As Dujardin pointed out, “At the Olympics there were 24,000 spectators watching, but they were a long way away.  Here tonight it was very different – they were so close you could hear them breathing!” she said after claiming pole position with a score of 87.950.

Runner-up with a mark of 80.075 was double FEI World Cup Dressage champion Isabell Werth from Germany whose performance with the 11-year-old Don Johnson FRH left her well pleased. And it was Dujardin’s trainer and mentor, Carl Hester, who lined up third with a score of 79.900.  It was an emotional night for the Briton who shared the top step of the team podium at London 2012 with his 26-year-old pupil, because Hester was riding Utopia for the very last time.  “He’ll be sold in the new year,” the rider confirmed tonight.

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Charlotte Dujardin Becomes First Briton to Lead World Dressage Rankings

Charlotte Dujardin and Valegro, the first British combination to top the FEI World Individual Dressage Rankings. (Kit Houghton/FEI)

Lausanne (SUI), 5 September 2012 – Great Britain’s Charlotte Dujardin and the 10-year-old Dutch warmblood gelding Valegro, double Olympic gold medallists at London 2012, have taken over as world number one in the FEI World Individual Dressage Rankings and are the first British combination ever to top the world rankings.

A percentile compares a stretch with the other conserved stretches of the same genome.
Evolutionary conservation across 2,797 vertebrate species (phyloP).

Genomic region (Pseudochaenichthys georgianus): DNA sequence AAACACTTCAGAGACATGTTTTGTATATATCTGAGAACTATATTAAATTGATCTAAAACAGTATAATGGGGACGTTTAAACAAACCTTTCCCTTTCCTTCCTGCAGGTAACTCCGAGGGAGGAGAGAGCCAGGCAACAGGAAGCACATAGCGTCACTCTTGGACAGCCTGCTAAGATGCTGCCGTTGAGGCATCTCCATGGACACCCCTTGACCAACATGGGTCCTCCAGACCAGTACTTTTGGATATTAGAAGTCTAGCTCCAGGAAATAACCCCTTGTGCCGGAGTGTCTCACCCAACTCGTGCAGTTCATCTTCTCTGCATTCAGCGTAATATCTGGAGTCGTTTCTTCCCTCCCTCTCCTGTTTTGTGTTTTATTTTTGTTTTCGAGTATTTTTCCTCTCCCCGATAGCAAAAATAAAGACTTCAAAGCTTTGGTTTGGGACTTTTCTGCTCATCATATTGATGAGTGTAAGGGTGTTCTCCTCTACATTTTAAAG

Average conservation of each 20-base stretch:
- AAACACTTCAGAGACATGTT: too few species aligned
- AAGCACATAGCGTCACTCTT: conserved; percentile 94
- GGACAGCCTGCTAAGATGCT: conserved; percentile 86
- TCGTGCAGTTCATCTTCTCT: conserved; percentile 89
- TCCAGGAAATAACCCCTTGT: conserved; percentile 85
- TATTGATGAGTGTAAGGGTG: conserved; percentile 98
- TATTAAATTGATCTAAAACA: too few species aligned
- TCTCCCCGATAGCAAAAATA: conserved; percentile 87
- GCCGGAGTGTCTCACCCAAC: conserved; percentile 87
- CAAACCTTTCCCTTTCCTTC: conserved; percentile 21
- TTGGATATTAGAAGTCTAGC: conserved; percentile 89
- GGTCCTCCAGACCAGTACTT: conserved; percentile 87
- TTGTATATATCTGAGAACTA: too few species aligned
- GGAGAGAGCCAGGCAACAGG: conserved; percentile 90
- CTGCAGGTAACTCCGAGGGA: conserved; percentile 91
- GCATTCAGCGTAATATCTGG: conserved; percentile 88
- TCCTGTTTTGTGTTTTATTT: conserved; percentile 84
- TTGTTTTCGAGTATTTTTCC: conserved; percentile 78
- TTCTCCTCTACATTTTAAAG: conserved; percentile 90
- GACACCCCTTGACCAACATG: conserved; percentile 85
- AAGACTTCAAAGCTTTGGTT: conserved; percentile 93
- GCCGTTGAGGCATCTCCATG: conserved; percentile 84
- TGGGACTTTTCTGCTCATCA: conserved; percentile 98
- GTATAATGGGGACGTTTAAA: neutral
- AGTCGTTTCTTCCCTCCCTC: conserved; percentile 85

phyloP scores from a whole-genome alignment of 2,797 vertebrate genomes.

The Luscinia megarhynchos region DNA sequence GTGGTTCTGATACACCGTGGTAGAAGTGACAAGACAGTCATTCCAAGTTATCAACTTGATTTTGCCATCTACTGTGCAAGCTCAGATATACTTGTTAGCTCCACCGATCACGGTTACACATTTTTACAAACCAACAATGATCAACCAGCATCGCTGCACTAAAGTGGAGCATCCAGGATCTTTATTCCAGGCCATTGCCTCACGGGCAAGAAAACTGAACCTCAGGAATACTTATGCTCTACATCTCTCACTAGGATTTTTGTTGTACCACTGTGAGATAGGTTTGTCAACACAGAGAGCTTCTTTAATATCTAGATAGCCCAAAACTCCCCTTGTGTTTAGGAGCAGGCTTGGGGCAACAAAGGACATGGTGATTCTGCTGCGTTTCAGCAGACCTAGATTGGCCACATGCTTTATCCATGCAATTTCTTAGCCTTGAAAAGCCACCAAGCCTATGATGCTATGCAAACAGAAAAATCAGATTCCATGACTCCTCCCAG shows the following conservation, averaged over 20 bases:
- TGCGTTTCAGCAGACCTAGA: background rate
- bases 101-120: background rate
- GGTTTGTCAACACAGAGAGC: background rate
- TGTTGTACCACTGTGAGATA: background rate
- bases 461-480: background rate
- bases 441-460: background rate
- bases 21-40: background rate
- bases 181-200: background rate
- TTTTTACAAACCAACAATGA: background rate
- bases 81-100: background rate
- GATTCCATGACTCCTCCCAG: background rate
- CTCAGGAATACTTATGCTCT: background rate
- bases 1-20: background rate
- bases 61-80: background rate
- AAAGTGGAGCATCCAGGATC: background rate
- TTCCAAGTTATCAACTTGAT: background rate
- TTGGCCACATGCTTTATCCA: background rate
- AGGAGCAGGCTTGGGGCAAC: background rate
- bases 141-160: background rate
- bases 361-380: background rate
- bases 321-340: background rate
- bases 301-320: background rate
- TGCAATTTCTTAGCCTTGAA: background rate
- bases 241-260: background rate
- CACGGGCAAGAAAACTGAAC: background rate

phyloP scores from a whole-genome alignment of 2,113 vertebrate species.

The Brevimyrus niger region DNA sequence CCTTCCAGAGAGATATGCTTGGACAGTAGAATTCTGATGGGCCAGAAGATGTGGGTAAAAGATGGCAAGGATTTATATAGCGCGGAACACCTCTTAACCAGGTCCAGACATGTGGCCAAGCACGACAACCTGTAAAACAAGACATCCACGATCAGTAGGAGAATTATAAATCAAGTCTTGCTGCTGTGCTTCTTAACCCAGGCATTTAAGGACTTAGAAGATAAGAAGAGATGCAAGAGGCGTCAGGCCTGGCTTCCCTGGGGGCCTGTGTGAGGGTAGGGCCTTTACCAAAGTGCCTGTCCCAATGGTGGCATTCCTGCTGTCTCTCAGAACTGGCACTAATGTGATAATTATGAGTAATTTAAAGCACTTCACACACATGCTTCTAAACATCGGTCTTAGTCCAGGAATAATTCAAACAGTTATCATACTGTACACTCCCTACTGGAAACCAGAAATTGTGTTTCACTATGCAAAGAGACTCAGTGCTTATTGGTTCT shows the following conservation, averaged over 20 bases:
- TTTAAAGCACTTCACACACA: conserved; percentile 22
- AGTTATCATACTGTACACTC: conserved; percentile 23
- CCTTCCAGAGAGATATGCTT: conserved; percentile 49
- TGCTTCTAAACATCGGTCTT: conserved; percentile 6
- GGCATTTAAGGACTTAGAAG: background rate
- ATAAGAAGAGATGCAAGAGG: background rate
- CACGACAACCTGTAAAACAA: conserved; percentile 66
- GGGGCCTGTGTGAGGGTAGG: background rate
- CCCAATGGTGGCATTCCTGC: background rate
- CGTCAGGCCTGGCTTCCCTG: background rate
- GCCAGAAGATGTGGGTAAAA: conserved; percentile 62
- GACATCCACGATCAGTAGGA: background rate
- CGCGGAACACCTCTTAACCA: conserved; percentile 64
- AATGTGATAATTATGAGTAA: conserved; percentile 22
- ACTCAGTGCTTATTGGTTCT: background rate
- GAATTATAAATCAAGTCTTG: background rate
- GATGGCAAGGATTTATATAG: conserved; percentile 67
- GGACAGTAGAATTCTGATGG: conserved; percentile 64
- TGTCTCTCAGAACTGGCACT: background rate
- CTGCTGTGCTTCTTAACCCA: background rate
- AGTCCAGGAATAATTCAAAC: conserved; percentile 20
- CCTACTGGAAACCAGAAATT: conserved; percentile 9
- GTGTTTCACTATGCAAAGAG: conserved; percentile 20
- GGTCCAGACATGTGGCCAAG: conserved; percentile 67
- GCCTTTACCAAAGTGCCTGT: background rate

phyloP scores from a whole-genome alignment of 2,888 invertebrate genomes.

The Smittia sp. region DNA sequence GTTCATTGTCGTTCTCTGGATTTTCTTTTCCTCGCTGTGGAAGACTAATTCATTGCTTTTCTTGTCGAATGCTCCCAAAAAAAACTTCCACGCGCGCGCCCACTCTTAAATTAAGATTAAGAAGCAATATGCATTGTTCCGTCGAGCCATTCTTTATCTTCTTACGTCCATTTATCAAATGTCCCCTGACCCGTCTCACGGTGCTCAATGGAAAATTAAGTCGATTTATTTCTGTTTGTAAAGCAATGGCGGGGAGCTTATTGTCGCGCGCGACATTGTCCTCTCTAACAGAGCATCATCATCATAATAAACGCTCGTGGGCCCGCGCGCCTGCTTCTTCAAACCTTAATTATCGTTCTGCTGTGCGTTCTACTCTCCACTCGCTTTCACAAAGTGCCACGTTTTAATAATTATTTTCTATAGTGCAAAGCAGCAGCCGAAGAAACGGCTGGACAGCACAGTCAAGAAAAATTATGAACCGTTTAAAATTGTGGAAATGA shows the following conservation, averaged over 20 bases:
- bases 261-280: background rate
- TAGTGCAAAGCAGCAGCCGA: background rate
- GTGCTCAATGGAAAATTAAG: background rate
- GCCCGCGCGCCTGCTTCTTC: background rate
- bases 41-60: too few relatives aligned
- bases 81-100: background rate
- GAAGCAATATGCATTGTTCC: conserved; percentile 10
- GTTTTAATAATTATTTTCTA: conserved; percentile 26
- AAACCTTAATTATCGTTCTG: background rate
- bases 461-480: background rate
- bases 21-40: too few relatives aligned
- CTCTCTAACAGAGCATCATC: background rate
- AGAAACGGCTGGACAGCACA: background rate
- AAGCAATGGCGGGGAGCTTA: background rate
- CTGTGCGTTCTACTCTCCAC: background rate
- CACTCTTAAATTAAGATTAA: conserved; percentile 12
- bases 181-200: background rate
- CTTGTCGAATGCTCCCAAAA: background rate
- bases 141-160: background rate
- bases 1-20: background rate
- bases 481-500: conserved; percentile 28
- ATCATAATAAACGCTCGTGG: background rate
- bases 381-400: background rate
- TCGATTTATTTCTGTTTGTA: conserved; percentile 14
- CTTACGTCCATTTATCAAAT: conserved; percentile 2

With 2,867 points, the combination have moved up from second place to claim the top spot, seven points clear of former world number one and London silver medallists Adelinde Cornelissen (NED) and Jerich Parzival, the Dutch pair that have led the rankings since July 2011.

The British combination moved up from fourth to second in the rankings list published just before the Olympic Dressage Grand Prix, the first team qualifier on 2 August, and it was their performances at the London Games that have boosted them to the top of the rankings.